In recent months a number of Roma families in several European countries have been evicted by force from their homes. In most cases the decisions were taken by local authorities. The tenants were not given adequate notice or offered a real alternative. It is clear that several of these evictions violated European and international human rights standards.
Several serious cases have been reported to me. In the Dorozhny village in Kaliningrad more than 200 Roma were evicted in late May – early June and had their houses bulldozed to ruins. This followed speedy court procedures which were criticised by reliable non-governmental organizations for being unfair to the Roma.
In the village of Elbasan in Albania a similar action was taken in July against 109 Roma residents. It is reported that they were not allowed to remove their personal belongings before the destruction of their homes and that many of them now are homeless. In Patras, Greece, 13 homes of Makrigianni Roma who were away for seasonal work elsewhere were demolished in late July.
I have also received information about evictions or planned such actions in other parts of the Russian federation and in Bulgaria, the Czech Republic, France, Turkey, and the United Kingdom. In several cases the destruction of homes and property has been accompanied by violence and racist language.
These reports, many of them confirmed by the European Roma Rights Centre in Budapest, raise several concerns. One is that there appears to be an alarming element of racism or anti-ziganism behind these actions and the way they are enforced.
Another is, of course, the dramatic consequences for the families themselves, including their children. Without a real home they also face difficulties in enjoying other rights, such as the right to education and health. A pattern of social segregation is perpetuated.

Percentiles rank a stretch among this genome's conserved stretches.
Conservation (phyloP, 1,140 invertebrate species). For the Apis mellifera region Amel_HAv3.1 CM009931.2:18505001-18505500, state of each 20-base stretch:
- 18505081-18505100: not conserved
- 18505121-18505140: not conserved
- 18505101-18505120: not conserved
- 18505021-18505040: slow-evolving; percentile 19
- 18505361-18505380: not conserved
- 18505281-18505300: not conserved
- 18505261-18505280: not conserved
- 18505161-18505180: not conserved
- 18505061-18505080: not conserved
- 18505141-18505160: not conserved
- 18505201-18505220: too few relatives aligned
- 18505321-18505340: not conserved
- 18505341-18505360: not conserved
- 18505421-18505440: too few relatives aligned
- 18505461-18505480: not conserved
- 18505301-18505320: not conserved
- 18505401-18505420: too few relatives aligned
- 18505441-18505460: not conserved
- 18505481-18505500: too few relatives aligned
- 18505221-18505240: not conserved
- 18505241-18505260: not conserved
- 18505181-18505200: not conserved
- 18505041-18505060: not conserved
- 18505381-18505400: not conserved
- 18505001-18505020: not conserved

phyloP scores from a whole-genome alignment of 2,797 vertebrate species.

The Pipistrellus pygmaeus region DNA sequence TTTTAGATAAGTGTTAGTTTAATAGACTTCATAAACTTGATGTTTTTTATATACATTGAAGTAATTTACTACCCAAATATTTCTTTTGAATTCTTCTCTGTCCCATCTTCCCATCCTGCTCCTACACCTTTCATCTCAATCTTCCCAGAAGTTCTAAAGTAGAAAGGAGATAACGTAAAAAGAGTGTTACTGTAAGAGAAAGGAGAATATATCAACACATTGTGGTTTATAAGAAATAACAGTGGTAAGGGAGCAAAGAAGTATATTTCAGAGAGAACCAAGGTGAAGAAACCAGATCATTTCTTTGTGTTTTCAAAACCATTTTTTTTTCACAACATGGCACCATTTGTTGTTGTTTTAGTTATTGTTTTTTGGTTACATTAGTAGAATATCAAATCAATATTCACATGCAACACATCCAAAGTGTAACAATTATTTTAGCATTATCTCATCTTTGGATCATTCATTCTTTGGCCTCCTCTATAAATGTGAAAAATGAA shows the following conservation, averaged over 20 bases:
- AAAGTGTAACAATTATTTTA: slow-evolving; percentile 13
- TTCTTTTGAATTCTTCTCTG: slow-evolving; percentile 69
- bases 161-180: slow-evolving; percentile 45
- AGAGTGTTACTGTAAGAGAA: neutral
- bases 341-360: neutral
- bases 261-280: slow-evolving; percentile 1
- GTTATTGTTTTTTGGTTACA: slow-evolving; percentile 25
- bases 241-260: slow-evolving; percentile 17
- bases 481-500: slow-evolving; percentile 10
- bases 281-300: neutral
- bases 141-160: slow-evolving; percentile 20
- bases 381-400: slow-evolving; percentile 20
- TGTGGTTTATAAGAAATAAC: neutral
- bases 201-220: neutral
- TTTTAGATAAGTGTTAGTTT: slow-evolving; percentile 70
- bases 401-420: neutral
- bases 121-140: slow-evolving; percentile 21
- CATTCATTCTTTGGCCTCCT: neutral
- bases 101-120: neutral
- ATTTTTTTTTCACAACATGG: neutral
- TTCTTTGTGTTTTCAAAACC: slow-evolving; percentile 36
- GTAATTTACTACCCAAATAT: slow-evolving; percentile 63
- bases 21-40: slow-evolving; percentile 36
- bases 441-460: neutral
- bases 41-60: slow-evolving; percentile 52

An argument put forward for the evictions in several cases has been the need to construct new, more modern buildings in the same area. However, Roma families are seldom offered accommodation in such new houses. Indeed, they are still disproportionately represented among the homeless and those living in sub-standard housing. Roma ghettos and shanty towns can still be found on our continent today.
My predecessor as Commissioner for Human Rights reported several times that poor housing conditions is a major cause of Roma exclusion in Europe. He did not accept, rightly so, the old argumentthat Roma people are nomads and therefore do not want or need proper housing.
Decisions that some people have to move because of new city plans are of course sometimes justified. However, the manner in which such initiatives are prepared and implemented should be in accordance with agreed human rights norms and procedural safeguards.
The consequence of these norms is that forced evictions only can be carried out in exceptional cases and in a reasonable manner. Everyone concerned must be able to access courts to review the legality of planned evictions before they are carried out this requires the existence of both legal remedies and legal aid possibilities. Alternatives to evictions should be sought in genuine consultation with the people affected, while compensation and adequate resettlement have to be offered when forced evictions take place.
These norms also apply to local authorities. That abusive decisions sometimes are taken on local level does not absolve the central government from responsibility under its international obligations. The state should exercise oversight and, if necessary, regulate local action.
The monitoring mechanisms of the European Social Charter have already found several countries at fault of their treaty obligations regarding the housing rights of Roma. Furthermore, the European Court of Human Rights has judged that poor housing conditions can, in certain cases, amount to breaches of the prohibition of torture and inhuman and degrading treatment under the European Convention. The UN Committee against Torture has taken a similar position.
National, regional and local authorities have to take action now. In a recommendation dating from 2005, the Committee of Ministers of the Council of Europe has given clear guidance to all member states on improving the housing conditions of Roma. Instead of evicting Roma families their right to adequate housing should be respected. One precondition is an effective consultation with the Roma themselves.
Europe has a shameful history of discrimination and severe repression of the Roma. There are still widespread prejudices against them in country after country on our continent. This makes it particularly important that governments are alert to the risk of unfair and degrading treatment of Roma also by local authorities.
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